Regression Tests Scripts
Scripts for regression test are all Python scripts that are located in the first level subdirectories of the doc directory within core Orange distribution and distribution of add-on modules. For core Orange, these subdirectories are
ofb. For add-ons, the only such subdirectory is
modules. Any exceptions for Python scritps in these directories that are not intended to be regression scripts should be listed in the file
exclude-from-regression.txt that resides in this directory, one file name per line. The line should include only the name of the file with its extension.
When writing the test scripts, consider that:
- test scripts should be short (typically, up to several tens of lines of code,
- they should run fast (consider having hundreeds of scripts, each running for 10 minutes), runtime should typically be few seconds at most,
- they should not rely on any external or any locally available internal resources that do not come up with installation (e.g., include all necessary data sets in the same directory, but make sure they are small).
Running Regression Test Scripts
The environment for script-based regression testing is on SVN in the module
regressionTests. You can install this environment anywhere: it will use orngEnviron to figure our where is your current installation of Orange and add-ons.
The module contains a script
xtest.py which executes all regression scripts (see above) and checks whether they finish without the error, whether they give the same result if they are run for multiple times, and whether that result is the same as the expected output of the script. The files with the expect output for each script also come with
regressionTests module within the subdirectory
Following are few examples that illustrate how to run regression tests:
xtest.py takes several arguments: a command and options, added by an optional names of strings that should appear in the names of regression files to be tested.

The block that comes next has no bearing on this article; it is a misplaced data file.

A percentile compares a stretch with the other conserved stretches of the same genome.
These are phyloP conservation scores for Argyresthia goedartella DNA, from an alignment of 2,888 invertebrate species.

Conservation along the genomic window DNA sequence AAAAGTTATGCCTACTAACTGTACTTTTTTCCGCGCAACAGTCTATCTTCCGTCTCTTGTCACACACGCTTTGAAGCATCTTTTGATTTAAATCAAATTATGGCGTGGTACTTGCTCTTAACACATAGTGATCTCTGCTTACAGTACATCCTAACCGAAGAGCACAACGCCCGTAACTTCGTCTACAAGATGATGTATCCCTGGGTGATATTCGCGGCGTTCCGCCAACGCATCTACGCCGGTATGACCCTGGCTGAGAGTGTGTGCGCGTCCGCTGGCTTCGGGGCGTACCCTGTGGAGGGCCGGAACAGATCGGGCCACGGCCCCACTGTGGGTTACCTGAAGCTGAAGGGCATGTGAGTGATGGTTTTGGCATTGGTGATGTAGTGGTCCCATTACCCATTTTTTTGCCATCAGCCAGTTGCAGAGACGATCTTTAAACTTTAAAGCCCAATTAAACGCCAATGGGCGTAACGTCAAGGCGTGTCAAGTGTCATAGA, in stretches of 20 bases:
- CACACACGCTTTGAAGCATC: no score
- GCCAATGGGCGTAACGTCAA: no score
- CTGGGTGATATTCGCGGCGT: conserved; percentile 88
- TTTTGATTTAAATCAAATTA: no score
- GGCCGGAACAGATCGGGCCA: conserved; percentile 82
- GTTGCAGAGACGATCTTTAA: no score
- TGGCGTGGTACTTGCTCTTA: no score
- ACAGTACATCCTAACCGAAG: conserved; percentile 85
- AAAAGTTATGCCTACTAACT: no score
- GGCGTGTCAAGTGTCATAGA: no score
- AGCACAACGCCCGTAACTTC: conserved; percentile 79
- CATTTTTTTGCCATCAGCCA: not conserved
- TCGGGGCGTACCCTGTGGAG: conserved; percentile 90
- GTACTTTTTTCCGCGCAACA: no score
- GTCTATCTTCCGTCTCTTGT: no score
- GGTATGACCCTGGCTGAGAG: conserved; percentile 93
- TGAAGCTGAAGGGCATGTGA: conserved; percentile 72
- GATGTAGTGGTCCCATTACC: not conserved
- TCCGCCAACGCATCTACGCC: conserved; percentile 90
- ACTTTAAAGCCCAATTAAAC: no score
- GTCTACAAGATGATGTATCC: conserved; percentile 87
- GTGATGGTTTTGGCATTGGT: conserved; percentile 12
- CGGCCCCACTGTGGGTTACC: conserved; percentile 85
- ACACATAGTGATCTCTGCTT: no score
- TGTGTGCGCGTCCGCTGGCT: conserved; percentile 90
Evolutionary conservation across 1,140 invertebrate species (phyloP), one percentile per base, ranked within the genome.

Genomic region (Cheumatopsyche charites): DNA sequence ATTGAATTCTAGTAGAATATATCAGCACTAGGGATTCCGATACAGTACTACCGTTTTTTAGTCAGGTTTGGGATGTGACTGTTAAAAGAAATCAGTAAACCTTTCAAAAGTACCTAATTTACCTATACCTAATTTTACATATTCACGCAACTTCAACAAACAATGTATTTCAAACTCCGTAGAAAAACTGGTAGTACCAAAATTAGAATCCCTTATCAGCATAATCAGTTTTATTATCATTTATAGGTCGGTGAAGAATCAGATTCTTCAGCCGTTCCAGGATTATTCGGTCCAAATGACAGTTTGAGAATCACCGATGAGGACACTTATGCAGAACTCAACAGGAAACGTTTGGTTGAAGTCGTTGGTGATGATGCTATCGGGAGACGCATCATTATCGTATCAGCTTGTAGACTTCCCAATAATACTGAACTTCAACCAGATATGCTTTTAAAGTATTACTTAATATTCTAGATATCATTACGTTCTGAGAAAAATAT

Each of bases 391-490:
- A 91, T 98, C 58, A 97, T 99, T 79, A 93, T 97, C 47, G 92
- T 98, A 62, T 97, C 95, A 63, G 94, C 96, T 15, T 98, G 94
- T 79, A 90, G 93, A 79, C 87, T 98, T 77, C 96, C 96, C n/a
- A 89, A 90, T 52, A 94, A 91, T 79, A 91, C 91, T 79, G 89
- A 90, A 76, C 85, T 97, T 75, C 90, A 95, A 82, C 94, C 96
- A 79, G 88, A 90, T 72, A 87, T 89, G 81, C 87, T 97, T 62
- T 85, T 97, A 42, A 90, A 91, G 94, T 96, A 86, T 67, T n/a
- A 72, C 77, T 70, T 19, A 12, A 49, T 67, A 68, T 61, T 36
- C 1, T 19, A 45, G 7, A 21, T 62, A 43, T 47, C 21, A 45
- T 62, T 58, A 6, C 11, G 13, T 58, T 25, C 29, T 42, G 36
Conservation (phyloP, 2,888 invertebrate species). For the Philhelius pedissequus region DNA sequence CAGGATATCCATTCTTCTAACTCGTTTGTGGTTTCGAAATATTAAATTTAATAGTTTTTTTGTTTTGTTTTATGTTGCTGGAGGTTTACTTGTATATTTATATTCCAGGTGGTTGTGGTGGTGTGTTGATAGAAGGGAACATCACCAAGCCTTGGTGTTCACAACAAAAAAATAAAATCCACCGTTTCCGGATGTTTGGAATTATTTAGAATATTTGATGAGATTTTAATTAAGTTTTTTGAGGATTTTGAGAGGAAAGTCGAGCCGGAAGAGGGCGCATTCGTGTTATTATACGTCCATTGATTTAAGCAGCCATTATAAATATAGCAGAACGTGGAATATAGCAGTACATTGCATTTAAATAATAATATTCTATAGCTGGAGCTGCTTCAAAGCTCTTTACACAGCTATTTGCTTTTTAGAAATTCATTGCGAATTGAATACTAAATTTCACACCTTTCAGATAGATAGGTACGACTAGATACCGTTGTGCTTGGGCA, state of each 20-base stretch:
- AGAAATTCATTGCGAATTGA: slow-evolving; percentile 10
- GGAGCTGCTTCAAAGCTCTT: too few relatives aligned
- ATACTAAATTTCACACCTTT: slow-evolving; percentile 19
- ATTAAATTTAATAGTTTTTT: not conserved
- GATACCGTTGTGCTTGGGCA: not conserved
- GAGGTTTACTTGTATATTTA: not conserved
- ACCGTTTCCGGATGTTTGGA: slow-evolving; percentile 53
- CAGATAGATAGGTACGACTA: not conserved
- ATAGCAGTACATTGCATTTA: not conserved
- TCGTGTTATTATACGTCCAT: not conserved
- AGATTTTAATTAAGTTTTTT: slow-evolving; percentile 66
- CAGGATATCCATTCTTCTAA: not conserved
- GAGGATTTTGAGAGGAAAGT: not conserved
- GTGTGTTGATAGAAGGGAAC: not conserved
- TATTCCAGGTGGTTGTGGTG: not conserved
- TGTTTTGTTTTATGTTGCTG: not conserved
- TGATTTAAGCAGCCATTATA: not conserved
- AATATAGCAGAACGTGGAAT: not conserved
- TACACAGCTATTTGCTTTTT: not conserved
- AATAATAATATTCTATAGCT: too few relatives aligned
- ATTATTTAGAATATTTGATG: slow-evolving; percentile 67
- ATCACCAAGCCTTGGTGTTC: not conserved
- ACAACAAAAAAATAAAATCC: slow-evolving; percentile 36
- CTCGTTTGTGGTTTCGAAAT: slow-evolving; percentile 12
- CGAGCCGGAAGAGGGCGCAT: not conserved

updatetells xtest.py to run the scripts which failed the last time. This is the default command. It assumes that you have run the
testcommand already; it will not do anything if you run it immediately after a fresh installation from SVN.
- Regression testing using all available scripts.
- Prints out the report.
- Similar to report, except that it only prints out the failed tests.
- Prints out the command line arguments.
Here are the options:
- --module [orange|obi|text]
- Determines which module (core orange, bioinformatics add-on, or text mining add-on) to test (default: orange).
- -s, --single
- This option tells xtest.py to run each regression test only once, not the default three times.
Results of Regression Tests
Test of a particular script can have five different outcomes.
- The script crashed Orange with core dump (or general protection error or whatever)
- The script raised an (unhandled) exception
- The script ran OK, but gave different results in each iteration
- The script ran OK, but the result differs from the prescribed output
- Everything is OK. The
resultssubdirectory includes the files with expected results of the regression test. You've got all these from CVS. Their names equal the name of the script with a .txt extension appended. So, for tree2.py, the expected output would be in tree2.py.txt. If you also find a file tree2.py.linux2.txt (where instead linux2 you can see whatever is returned by the Python function
sys.platformon a particular system), then this script's output is supposed to be different on this particular platform. The possible reasons are given below.
These are therefore the "official outputs". If you find no other files beginning with tree2.py, you're OK. Otherwise, you may find tree2.py.crash.txt, tree2.py.changed.txt, tree2.py.random1.txt and tree2.py.random2.txt or tree2.py.changed.txt. You can compare the output from this file (whichever you have) with the expected, or in case of a "random" output, compare the two results given by the same script.
Documentation scripts should, in principle, give the same output on all systems. There are, however, differences in floating point handling. A small one is in rounding: if the decimal begin cut off is 5, MS rounds the last decimal up, while gcc adds it to the closes odd number. xtest.py takes this into account when comparing files. The second difference - one for which we need the separate output files - occurs due to differences in code optimization; changing the order of floating-point operations can affect the result, and small changes can accumulate to larger differences.
Statistics on Module Coverage
Run the script called
doc_statistics.py from the
doc directory in core Orange distribution to obtain essentially statistics on how well do regression tests cover each of the Orange's modules. By default, the script will report statistics on core Orange distribution, but can be given an option
text to check the corresponding add-ons. Example: